Theory is where you know everything, but nothing works.
Practice is where everything works, but no one knows why.

Here, we combine theory and practice:
Nothing works, and no one knows why.
posted by Quackles at 5:13 PM on June 11 [4 favorites]


Because what politics needs is gamification via an economic market *sigh*

F that...
Stochastocracy NOW!
posted by symbioid at 10:54 AM on June 12


oh oh - what if we had a prediction market on when mother earth was assassinated.
posted by symbioid at 10:58 AM on June 12


I often think "engineer's disease" can be an overused turn of phrase around here, but I'm afraid you leave us no choice when the introduction to your paper proudly admits it:
I offer neither a formal theoretical model nor a statistical analysis of this proposal; I instead take an “engineering” approach. That is, I seek to identify relevant design issues, and then seek a basic design that, by seeming to address enough design issues, seems plausible enough to be worth testing at the next level of prototype realism.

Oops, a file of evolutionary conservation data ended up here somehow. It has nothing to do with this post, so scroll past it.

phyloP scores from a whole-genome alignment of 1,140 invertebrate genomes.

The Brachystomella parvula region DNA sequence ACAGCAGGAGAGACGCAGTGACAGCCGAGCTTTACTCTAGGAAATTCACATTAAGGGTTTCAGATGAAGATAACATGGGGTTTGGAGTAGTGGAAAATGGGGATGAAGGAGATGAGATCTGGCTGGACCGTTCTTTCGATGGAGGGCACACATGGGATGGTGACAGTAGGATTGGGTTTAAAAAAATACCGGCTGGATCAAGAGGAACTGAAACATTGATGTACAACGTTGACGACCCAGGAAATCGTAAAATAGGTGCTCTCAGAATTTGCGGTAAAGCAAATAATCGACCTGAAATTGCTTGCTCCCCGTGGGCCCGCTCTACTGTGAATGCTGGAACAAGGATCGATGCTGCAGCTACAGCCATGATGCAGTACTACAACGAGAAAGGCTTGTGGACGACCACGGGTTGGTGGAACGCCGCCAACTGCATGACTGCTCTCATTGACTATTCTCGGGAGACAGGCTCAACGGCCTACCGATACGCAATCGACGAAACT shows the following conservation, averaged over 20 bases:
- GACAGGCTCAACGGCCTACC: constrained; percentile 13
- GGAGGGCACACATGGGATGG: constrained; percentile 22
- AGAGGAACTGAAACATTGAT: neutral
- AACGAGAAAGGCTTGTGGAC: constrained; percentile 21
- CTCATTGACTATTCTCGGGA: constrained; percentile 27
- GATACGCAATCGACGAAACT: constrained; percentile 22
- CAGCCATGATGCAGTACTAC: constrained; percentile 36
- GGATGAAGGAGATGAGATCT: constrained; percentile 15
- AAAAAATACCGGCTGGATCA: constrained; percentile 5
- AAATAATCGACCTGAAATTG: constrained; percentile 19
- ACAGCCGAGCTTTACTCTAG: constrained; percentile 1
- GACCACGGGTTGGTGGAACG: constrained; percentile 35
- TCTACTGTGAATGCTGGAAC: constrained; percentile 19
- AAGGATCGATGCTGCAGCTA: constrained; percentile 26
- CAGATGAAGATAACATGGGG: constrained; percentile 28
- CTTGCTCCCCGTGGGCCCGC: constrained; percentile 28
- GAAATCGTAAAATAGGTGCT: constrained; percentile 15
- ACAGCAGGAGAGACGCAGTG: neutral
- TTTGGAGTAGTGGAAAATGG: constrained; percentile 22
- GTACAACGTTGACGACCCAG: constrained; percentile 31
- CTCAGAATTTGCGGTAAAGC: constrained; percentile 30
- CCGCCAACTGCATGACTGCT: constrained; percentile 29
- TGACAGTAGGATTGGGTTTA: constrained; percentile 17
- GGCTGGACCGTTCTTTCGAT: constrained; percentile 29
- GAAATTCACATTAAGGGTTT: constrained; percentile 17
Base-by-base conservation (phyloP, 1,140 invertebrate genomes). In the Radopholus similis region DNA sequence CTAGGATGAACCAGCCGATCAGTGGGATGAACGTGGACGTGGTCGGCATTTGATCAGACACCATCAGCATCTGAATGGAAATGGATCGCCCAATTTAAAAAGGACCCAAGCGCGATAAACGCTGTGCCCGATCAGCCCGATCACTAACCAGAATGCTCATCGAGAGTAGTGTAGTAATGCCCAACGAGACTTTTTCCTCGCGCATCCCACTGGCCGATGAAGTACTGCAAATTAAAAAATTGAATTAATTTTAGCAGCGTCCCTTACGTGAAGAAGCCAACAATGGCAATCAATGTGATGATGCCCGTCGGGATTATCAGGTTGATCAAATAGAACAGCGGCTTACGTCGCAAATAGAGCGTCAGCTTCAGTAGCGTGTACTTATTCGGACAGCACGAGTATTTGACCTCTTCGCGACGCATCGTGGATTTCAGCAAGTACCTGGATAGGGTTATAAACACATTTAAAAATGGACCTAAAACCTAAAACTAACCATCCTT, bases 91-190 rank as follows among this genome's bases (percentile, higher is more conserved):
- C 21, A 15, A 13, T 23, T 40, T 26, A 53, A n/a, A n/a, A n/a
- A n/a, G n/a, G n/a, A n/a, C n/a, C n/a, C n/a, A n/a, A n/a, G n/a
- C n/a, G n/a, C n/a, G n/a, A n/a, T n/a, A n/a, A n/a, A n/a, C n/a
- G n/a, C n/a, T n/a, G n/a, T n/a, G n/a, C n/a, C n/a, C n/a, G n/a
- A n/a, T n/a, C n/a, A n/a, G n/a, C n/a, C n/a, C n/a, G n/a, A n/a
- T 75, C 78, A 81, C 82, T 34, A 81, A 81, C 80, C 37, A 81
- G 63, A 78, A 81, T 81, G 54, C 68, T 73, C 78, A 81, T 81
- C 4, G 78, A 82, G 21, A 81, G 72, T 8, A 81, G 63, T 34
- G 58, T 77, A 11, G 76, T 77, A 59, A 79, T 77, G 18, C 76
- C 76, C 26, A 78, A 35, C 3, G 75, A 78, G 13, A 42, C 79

You can basically read just the headers of the sections trying to handwave away the obvious issues with market manipulation etc. as a sound argument against the proposal.
posted by mubba at 7:38 PM on June 12